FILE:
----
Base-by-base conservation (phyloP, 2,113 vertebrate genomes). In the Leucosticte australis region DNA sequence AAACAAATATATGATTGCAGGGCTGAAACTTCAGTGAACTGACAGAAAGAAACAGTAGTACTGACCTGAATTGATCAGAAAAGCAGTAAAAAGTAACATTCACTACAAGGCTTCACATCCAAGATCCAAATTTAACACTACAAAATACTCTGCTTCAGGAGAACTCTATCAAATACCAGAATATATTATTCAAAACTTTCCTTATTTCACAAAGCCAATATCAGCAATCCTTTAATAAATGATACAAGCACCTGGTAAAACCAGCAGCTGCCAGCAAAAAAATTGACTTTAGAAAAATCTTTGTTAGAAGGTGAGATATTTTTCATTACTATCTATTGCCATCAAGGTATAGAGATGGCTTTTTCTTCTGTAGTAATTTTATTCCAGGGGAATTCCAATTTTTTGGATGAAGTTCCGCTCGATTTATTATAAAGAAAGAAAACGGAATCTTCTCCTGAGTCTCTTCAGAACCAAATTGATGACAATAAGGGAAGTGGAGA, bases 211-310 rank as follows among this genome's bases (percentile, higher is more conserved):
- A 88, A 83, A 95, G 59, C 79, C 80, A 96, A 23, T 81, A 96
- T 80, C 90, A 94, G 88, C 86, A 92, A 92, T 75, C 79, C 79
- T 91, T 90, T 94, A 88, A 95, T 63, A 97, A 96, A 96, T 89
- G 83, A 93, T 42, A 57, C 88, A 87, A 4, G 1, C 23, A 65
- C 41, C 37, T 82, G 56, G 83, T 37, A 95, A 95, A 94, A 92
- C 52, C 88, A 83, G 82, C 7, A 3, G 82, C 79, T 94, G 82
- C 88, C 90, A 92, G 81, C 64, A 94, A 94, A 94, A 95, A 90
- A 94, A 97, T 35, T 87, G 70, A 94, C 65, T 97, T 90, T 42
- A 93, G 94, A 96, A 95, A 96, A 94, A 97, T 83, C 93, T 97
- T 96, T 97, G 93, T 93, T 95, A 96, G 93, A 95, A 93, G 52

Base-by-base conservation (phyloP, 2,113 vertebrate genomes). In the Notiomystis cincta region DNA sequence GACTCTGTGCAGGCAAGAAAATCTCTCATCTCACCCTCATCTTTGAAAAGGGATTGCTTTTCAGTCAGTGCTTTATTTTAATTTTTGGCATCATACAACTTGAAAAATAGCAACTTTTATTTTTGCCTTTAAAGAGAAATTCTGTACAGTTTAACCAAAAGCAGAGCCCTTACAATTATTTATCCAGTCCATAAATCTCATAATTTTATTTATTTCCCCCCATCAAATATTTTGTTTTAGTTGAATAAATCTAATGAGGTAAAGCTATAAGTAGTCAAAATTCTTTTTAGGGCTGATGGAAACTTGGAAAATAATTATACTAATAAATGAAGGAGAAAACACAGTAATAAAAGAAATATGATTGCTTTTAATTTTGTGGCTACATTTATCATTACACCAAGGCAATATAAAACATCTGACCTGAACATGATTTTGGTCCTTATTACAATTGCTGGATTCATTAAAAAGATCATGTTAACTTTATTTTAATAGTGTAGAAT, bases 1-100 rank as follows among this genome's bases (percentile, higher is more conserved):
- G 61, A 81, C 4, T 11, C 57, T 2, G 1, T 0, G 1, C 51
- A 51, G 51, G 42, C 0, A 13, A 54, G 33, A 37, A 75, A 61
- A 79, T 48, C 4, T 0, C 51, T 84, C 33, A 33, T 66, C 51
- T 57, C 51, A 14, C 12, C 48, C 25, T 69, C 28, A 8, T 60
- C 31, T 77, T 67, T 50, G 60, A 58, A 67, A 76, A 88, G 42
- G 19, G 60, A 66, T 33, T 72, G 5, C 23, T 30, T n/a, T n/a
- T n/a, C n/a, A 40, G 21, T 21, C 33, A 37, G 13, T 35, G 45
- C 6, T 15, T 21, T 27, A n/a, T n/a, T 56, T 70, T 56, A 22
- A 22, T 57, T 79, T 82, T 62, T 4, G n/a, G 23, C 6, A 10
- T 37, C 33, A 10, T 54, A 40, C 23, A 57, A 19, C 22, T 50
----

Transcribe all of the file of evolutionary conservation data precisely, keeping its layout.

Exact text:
Base-by-base conservation (phyloP, 2,113 vertebrate genomes). In the Leucosticte australis region DNA sequence AAACAAATATATGATTGCAGGGCTGAAACTTCAGTGAACTGACAGAAAGAAACAGTAGTACTGACCTGAATTGATCAGAAAAGCAGTAAAAAGTAACATTCACTACAAGGCTTCACATCCAAGATCCAAATTTAACACTACAAAATACTCTGCTTCAGGAGAACTCTATCAAATACCAGAATATATTATTCAAAACTTTCCTTATTTCACAAAGCCAATATCAGCAATCCTTTAATAAATGATACAAGCACCTGGTAAAACCAGCAGCTGCCAGCAAAAAAATTGACTTTAGAAAAATCTTTGTTAGAAGGTGAGATATTTTTCATTACTATCTATTGCCATCAAGGTATAGAGATGGCTTTTTCTTCTGTAGTAATTTTATTCCAGGGGAATTCCAATTTTTTGGATGAAGTTCCGCTCGATTTATTATAAAGAAAGAAAACGGAATCTTCTCCTGAGTCTCTTCAGAACCAAATTGATGACAATAAGGGAAGTGGAGA, bases 211-310 rank as follows among this genome's bases (percentile, higher is more conserved):
- A 88, A 83, A 95, G 59, C 79, C 80, A 96, A 23, T 81, A 96
- T 80, C 90, A 94, G 88, C 86, A 92, A 92, T 75, C 79, C 79
- T 91, T 90, T 94, A 88, A 95, T 63, A 97, A 96, A 96, T 89
- G 83, A 93, T 42, A 57, C 88, A 87, A 4, G 1, C 23, A 65
- C 41, C 37, T 82, G 56, G 83, T 37, A 95, A 95, A 94, A 92
- C 52, C 88, A 83, G 82, C 7, A 3, G 82, C 79, T 94, G 82
- C 88, C 90, A 92, G 81, C 64, A 94, A 94, A 94, A 95, A 90
- A 94, A 97, T 35, T 87, G 70, A 94, C 65, T 97, T 90, T 42
- A 93, G 94, A 96, A 95, A 96, A 94, A 97, T 83, C 93, T 97
- T 96, T 97, G 93, T 93, T 95, A 96, G 93, A 95, A 93, G 52

Base-by-base conservation (phyloP, 2,113 vertebrate genomes). In the Notiomystis cincta region DNA sequence GACTCTGTGCAGGCAAGAAAATCTCTCATCTCACCCTCATCTTTGAAAAGGGATTGCTTTTCAGTCAGTGCTTTATTTTAATTTTTGGCATCATACAACTTGAAAAATAGCAACTTTTATTTTTGCCTTTAAAGAGAAATTCTGTACAGTTTAACCAAAAGCAGAGCCCTTACAATTATTTATCCAGTCCATAAATCTCATAATTTTATTTATTTCCCCCCATCAAATATTTTGTTTTAGTTGAATAAATCTAATGAGGTAAAGCTATAAGTAGTCAAAATTCTTTTTAGGGCTGATGGAAACTTGGAAAATAATTATACTAATAAATGAAGGAGAAAACACAGTAATAAAAGAAATATGATTGCTTTTAATTTTGTGGCTACATTTATCATTACACCAAGGCAATATAAAACATCTGACCTGAACATGATTTTGGTCCTTATTACAATTGCTGGATTCATTAAAAAGATCATGTTAACTTTATTTTAATAGTGTAGAAT, bases 1-100 rank as follows among this genome's bases (percentile, higher is more conserved):
- G 61, A 81, C 4, T 11, C 57, T 2, G 1, T 0, G 1, C 51
- A 51, G 51, G 42, C 0, A 13, A 54, G 33, A 37, A 75, A 61
- A 79, T 48, C 4, T 0, C 51, T 84, C 33, A 33, T 66, C 51
- T 57, C 51, A 14, C 12, C 48, C 25, T 69, C 28, A 8, T 60
- C 31, T 77, T 67, T 50, G 60, A 58, A 67, A 76, A 88, G 42
- G 19, G 60, A 66, T 33, T 72, G 5, C 23, T 30, T n/a, T n/a
- T n/a, C n/a, A 40, G 21, T 21, C 33, A 37, G 13, T 35, G 45
- C 6, T 15, T 21, T 27, A n/a, T n/a, T 56, T 70, T 56, A 22
- A 22, T 57, T 79, T 82, T 62, T 4, G n/a, G 23, C 6, A 10
- T 37, C 33, A 10, T 54, A 40, C 23, A 57, A 19, C 22, T 50